The executable_exedir can be zipped into a zip file with a #! interpreter line, so it can be directly executed. This may introduce incompatibilities: many Python programs depend on reading resource files relative to their source files which fails when loaded from a zip. By default for maximum compatibility, the __main__.py will unzip everything into a temporary directory, execute that, then delete it at execute. You can set zip_safe=True on the pyz_binary to override this behaviour. At build time, if any native code libraries are detected, the rules write a manifest (_zip_info_.json) that instructs __main__.py to unpack these files because they cannot be loaded from a zip.

Creating an "isolated" Python environment

We want executables generated by these rules to be "isolated": They should only rely on the system Python interpreter and the standard library. Any custom packages or environment variables should be ignored, so running the program always works. It turns out this is tricky: If the default python binary is part of a virtual environment for example, in behaves slightly differently than a "normal" Python interpreter. Users may have added .pth files to their site-packages directory to customize their environment. To resolve this, __main__.py tries very hard to establish a "clean" environment, which complicates the startup code.

To do it, we execute __main__.py with the Python flags -E -S -s which ignores PYTHON* environment variables, and does not load site-packages. Unfortunately, to execute a zip, Python needs the runpy module which is in site-packages. Additionally, people might explicitly execute python ..._exedir or python ..._exedir/__main__.py. In those cases, if we find the site module, we re-execute Python with the correct flags, to ensure the program sees a clean environment.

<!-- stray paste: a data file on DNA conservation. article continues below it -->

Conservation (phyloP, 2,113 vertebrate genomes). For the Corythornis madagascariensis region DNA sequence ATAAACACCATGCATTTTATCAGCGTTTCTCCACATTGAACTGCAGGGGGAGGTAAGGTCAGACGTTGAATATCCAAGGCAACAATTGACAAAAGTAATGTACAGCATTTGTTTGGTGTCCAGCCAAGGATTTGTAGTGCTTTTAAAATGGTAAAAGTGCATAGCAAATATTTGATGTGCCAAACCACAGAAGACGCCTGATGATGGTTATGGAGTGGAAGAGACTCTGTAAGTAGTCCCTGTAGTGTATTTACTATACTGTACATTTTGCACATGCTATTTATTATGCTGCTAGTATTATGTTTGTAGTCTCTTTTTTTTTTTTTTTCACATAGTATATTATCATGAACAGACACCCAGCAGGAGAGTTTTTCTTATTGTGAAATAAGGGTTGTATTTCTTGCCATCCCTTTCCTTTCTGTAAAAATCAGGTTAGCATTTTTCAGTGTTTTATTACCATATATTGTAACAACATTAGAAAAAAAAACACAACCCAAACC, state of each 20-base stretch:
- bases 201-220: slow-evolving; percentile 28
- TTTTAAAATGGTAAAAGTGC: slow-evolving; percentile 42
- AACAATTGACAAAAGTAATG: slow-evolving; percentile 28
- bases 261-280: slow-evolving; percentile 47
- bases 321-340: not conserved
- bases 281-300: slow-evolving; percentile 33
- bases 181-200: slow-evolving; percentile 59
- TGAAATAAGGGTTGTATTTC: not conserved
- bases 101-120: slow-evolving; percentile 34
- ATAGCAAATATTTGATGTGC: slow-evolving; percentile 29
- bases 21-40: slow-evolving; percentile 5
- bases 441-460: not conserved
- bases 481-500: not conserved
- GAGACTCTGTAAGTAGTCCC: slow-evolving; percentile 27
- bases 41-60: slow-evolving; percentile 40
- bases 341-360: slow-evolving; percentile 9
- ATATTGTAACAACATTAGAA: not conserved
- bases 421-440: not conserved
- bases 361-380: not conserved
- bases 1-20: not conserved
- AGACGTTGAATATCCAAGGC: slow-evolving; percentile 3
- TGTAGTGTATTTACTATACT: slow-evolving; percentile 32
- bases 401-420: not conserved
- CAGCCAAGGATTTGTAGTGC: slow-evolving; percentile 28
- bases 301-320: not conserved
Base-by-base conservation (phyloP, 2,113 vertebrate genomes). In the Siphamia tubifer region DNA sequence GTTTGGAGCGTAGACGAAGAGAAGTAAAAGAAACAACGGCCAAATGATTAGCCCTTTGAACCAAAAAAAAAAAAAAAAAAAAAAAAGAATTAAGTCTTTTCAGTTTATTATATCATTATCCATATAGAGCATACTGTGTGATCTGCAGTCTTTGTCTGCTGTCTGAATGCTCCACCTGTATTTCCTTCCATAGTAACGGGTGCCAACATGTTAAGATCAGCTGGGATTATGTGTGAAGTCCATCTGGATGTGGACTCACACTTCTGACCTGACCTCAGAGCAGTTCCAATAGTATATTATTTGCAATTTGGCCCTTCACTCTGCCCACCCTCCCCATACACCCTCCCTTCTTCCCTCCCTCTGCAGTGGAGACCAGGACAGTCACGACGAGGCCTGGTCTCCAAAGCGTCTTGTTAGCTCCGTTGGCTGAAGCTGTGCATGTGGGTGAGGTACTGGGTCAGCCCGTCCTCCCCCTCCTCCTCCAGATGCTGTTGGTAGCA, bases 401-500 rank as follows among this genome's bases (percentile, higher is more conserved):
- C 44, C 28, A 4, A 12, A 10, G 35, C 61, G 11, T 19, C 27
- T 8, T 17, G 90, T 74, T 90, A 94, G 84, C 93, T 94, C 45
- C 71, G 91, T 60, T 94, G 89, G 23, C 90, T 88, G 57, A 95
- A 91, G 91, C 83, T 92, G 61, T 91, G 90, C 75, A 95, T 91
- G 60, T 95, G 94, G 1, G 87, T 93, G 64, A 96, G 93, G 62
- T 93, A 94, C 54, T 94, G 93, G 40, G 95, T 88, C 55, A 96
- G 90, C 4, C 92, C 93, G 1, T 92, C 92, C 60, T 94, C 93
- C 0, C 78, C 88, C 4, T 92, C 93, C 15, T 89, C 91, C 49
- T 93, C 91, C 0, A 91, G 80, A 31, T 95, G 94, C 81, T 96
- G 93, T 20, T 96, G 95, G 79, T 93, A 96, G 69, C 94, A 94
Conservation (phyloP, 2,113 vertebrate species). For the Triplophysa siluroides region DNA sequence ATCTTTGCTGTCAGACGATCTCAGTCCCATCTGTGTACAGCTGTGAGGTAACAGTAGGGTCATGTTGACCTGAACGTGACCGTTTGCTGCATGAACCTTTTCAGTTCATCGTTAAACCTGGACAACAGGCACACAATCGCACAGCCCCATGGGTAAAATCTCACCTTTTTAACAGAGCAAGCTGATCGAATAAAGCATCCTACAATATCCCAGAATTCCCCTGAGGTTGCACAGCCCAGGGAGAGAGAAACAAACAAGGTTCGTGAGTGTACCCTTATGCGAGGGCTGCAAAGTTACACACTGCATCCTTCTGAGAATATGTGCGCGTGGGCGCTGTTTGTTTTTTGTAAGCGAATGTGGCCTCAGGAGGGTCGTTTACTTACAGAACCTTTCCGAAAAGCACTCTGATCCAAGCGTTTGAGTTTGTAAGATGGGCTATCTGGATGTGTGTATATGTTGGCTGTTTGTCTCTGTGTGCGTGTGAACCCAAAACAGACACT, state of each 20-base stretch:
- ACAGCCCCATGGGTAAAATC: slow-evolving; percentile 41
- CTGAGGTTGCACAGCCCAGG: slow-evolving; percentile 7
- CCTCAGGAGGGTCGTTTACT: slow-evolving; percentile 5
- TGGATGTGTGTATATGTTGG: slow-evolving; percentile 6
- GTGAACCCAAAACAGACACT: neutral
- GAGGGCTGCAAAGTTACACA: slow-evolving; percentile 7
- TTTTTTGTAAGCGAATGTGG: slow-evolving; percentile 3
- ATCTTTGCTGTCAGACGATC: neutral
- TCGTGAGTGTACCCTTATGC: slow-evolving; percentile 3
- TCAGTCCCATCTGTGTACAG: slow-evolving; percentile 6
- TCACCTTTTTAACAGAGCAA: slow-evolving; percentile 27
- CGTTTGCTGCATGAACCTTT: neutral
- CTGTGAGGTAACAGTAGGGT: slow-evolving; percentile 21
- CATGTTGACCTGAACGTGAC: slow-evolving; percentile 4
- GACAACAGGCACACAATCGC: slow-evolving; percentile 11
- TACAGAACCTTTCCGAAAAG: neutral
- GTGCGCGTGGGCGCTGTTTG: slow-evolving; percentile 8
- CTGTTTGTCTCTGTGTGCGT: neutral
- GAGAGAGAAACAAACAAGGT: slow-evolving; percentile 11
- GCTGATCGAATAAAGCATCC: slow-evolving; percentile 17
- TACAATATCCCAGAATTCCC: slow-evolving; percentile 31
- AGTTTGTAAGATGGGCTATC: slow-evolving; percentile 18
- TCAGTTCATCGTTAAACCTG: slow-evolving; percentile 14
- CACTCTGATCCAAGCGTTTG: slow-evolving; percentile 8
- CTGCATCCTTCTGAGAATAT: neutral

TODO: pex has code to clean the sys.modules which we should borrow at some point, since it avoids re-executing Python which decreases startup overhead.

Bazel implementation: Runfiles

To make tests run quickly in Bazel, it is best to not copy files into an _exedir. Instead, we build the _exedir in the Bazel .runfiles directory using symlinks. This makes incremental changes much faster. As a disadvantage, it causes some slightly different paths than when things are packaged directly into a zip.

Unscientific comparison

  1. Modify a Python test file:
    • bazel_rules_pex: 5.252s total: 2.686s to package the pex; 2.533s to run the test
    • rules_pyz: ~2.278s to run the test (no rebuild needed: test srcs not packaged)
  2. Modify a lib file dependeded on by a Python test:
    • bazel_rules_pex: 5.276s total: 2.621s to package the pex; 2.624s to run the test
    • rules_pyz: 0.112s to pack the dependencies; 2.180s to run the test
  3. Package numpy and scipy with a main that imports scipy
    • pex: 9.5s ; time to run: first time: 1.3s; next times: 0.4s
    • simplepack: 0.6s; time to run: 0.5s